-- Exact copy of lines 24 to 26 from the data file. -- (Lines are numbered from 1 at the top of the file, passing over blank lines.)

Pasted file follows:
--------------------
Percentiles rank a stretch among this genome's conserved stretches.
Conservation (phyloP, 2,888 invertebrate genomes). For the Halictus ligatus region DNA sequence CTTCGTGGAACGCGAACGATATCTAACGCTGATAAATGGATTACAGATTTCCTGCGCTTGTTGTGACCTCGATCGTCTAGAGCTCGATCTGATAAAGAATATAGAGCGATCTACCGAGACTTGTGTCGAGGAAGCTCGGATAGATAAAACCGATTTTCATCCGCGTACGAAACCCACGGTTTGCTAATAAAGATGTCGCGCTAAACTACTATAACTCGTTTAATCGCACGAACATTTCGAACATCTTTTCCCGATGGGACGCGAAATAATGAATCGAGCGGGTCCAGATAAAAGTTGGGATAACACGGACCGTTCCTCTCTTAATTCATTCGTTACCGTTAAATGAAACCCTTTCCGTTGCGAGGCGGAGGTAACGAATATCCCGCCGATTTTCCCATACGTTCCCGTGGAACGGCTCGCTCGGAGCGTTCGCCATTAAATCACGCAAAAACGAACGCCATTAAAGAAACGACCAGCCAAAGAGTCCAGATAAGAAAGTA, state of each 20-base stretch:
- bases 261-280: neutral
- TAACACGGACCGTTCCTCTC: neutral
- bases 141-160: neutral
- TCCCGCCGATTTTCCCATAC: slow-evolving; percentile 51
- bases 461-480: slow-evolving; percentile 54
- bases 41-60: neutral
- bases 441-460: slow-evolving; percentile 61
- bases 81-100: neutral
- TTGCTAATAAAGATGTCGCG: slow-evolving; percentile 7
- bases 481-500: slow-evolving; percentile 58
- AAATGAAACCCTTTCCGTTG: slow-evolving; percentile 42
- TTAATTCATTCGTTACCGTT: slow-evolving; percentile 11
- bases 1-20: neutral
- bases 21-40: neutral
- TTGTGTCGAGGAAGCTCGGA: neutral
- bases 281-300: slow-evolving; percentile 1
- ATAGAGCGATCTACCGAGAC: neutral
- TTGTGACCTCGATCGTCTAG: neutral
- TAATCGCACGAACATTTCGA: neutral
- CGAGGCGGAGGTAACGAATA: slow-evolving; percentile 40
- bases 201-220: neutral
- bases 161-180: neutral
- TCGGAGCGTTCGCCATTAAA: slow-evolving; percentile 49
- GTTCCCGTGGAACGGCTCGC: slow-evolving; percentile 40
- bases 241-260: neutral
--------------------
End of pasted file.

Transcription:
- bases 161-180: neutral
- TCGGAGCGTTCGCCATTAAA: slow-evolving; percentile 49
- GTTCCCGTGGAACGGCTCGC: slow-evolving; percentile 40